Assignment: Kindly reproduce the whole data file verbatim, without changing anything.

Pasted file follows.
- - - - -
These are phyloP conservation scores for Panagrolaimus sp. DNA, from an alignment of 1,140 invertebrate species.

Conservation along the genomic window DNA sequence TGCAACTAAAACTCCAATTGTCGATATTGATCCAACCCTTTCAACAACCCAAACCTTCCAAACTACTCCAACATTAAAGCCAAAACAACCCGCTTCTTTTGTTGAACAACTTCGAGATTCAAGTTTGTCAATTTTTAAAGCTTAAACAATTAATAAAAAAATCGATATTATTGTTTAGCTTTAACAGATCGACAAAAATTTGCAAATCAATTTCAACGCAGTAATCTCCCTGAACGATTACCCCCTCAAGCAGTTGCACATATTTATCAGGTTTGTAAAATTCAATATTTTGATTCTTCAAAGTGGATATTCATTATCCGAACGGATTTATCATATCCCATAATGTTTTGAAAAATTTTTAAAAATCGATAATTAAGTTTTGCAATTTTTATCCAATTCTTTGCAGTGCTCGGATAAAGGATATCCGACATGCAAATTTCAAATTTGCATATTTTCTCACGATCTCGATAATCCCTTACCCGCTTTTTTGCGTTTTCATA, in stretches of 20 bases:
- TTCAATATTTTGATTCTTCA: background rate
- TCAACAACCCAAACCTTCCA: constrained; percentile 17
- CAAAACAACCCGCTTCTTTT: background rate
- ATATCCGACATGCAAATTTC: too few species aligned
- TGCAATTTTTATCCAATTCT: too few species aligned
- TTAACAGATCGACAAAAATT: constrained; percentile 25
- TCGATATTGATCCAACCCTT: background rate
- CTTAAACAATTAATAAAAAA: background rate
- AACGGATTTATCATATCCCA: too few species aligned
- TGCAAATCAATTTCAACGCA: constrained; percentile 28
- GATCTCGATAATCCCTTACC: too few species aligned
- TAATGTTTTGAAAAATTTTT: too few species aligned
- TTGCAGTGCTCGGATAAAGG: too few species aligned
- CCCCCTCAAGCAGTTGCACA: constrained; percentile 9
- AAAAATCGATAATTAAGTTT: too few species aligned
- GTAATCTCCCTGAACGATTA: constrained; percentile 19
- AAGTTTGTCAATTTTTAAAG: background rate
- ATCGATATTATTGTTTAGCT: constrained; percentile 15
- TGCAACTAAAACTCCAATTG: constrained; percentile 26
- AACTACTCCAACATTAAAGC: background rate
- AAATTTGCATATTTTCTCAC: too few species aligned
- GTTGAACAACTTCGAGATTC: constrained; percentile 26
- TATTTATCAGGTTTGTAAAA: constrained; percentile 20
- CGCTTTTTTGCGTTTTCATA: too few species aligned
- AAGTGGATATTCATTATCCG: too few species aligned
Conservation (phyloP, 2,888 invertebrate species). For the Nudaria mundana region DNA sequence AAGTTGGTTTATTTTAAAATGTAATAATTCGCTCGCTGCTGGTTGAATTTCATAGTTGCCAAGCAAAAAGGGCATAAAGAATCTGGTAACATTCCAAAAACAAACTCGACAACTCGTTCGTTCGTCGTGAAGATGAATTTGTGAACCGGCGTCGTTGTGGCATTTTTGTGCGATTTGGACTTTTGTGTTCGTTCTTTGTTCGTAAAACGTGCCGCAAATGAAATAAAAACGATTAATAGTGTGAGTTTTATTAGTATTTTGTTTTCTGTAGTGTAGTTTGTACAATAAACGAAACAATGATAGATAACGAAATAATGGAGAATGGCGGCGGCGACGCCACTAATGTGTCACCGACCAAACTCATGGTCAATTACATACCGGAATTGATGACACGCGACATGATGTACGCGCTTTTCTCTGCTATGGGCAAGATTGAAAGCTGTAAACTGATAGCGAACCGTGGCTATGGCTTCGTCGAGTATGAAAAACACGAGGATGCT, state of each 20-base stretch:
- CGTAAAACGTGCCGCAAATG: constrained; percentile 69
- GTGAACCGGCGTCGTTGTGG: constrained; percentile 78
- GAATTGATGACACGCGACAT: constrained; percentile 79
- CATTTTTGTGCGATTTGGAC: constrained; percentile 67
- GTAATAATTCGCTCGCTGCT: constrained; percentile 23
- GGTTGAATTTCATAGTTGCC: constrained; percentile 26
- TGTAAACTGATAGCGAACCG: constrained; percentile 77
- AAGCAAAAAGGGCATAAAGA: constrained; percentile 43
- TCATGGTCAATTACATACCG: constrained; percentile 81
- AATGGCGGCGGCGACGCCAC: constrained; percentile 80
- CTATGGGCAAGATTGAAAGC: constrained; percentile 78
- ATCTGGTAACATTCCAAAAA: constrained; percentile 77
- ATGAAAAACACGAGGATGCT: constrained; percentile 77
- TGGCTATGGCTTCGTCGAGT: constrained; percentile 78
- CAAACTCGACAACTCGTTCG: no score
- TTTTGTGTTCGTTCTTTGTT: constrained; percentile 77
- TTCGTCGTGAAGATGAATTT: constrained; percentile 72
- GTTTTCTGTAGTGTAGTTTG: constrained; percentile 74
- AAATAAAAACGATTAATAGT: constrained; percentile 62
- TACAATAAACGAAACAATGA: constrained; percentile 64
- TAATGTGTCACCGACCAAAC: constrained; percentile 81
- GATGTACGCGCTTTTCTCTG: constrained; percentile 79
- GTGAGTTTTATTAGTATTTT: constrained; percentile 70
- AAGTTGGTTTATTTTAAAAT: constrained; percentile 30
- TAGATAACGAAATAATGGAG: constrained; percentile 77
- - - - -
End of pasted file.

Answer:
These are phyloP conservation scores for Panagrolaimus sp. DNA, from an alignment of 1,140 invertebrate species.

Conservation along the genomic window DNA sequence TGCAACTAAAACTCCAATTGTCGATATTGATCCAACCCTTTCAACAACCCAAACCTTCCAAACTACTCCAACATTAAAGCCAAAACAACCCGCTTCTTTTGTTGAACAACTTCGAGATTCAAGTTTGTCAATTTTTAAAGCTTAAACAATTAATAAAAAAATCGATATTATTGTTTAGCTTTAACAGATCGACAAAAATTTGCAAATCAATTTCAACGCAGTAATCTCCCTGAACGATTACCCCCTCAAGCAGTTGCACATATTTATCAGGTTTGTAAAATTCAATATTTTGATTCTTCAAAGTGGATATTCATTATCCGAACGGATTTATCATATCCCATAATGTTTTGAAAAATTTTTAAAAATCGATAATTAAGTTTTGCAATTTTTATCCAATTCTTTGCAGTGCTCGGATAAAGGATATCCGACATGCAAATTTCAAATTTGCATATTTTCTCACGATCTCGATAATCCCTTACCCGCTTTTTTGCGTTTTCATA, in stretches of 20 bases:
- TTCAATATTTTGATTCTTCA: background rate
- TCAACAACCCAAACCTTCCA: constrained; percentile 17
- CAAAACAACCCGCTTCTTTT: background rate
- ATATCCGACATGCAAATTTC: too few species aligned
- TGCAATTTTTATCCAATTCT: too few species aligned
- TTAACAGATCGACAAAAATT: constrained; percentile 25
- TCGATATTGATCCAACCCTT: background rate
- CTTAAACAATTAATAAAAAA: background rate
- AACGGATTTATCATATCCCA: too few species aligned
- TGCAAATCAATTTCAACGCA: constrained; percentile 28
- GATCTCGATAATCCCTTACC: too few species aligned
- TAATGTTTTGAAAAATTTTT: too few species aligned
- TTGCAGTGCTCGGATAAAGG: too few species aligned
- CCCCCTCAAGCAGTTGCACA: constrained; percentile 9
- AAAAATCGATAATTAAGTTT: too few species aligned
- GTAATCTCCCTGAACGATTA: constrained; percentile 19
- AAGTTTGTCAATTTTTAAAG: background rate
- ATCGATATTATTGTTTAGCT: constrained; percentile 15
- TGCAACTAAAACTCCAATTG: constrained; percentile 26
- AACTACTCCAACATTAAAGC: background rate
- AAATTTGCATATTTTCTCAC: too few species aligned
- GTTGAACAACTTCGAGATTC: constrained; percentile 26
- TATTTATCAGGTTTGTAAAA: constrained; percentile 20
- CGCTTTTTTGCGTTTTCATA: too few species aligned
- AAGTGGATATTCATTATCCG: too few species aligned
Conservation (phyloP, 2,888 invertebrate species). For the Nudaria mundana region DNA sequence AAGTTGGTTTATTTTAAAATGTAATAATTCGCTCGCTGCTGGTTGAATTTCATAGTTGCCAAGCAAAAAGGGCATAAAGAATCTGGTAACATTCCAAAAACAAACTCGACAACTCGTTCGTTCGTCGTGAAGATGAATTTGTGAACCGGCGTCGTTGTGGCATTTTTGTGCGATTTGGACTTTTGTGTTCGTTCTTTGTTCGTAAAACGTGCCGCAAATGAAATAAAAACGATTAATAGTGTGAGTTTTATTAGTATTTTGTTTTCTGTAGTGTAGTTTGTACAATAAACGAAACAATGATAGATAACGAAATAATGGAGAATGGCGGCGGCGACGCCACTAATGTGTCACCGACCAAACTCATGGTCAATTACATACCGGAATTGATGACACGCGACATGATGTACGCGCTTTTCTCTGCTATGGGCAAGATTGAAAGCTGTAAACTGATAGCGAACCGTGGCTATGGCTTCGTCGAGTATGAAAAACACGAGGATGCT, state of each 20-base stretch:
- CGTAAAACGTGCCGCAAATG: constrained; percentile 69
- GTGAACCGGCGTCGTTGTGG: constrained; percentile 78
- GAATTGATGACACGCGACAT: constrained; percentile 79
- CATTTTTGTGCGATTTGGAC: constrained; percentile 67
- GTAATAATTCGCTCGCTGCT: constrained; percentile 23
- GGTTGAATTTCATAGTTGCC: constrained; percentile 26
- TGTAAACTGATAGCGAACCG: constrained; percentile 77
- AAGCAAAAAGGGCATAAAGA: constrained; percentile 43
- TCATGGTCAATTACATACCG: constrained; percentile 81
- AATGGCGGCGGCGACGCCAC: constrained; percentile 80
- CTATGGGCAAGATTGAAAGC: constrained; percentile 78
- ATCTGGTAACATTCCAAAAA: constrained; percentile 77
- ATGAAAAACACGAGGATGCT: constrained; percentile 77
- TGGCTATGGCTTCGTCGAGT: constrained; percentile 78
- CAAACTCGACAACTCGTTCG: no score
- TTTTGTGTTCGTTCTTTGTT: constrained; percentile 77
- TTCGTCGTGAAGATGAATTT: constrained; percentile 72
- GTTTTCTGTAGTGTAGTTTG: constrained; percentile 74
- AAATAAAAACGATTAATAGT: constrained; percentile 62
- TACAATAAACGAAACAATGA: constrained; percentile 64
- TAATGTGTCACCGACCAAAC: constrained; percentile 81
- GATGTACGCGCTTTTCTCTG: constrained; percentile 79
- GTGAGTTTTATTAGTATTTT: constrained; percentile 70
- AAGTTGGTTTATTTTAAAAT: constrained; percentile 30
- TAGATAACGAAATAATGGAG: constrained; percentile 77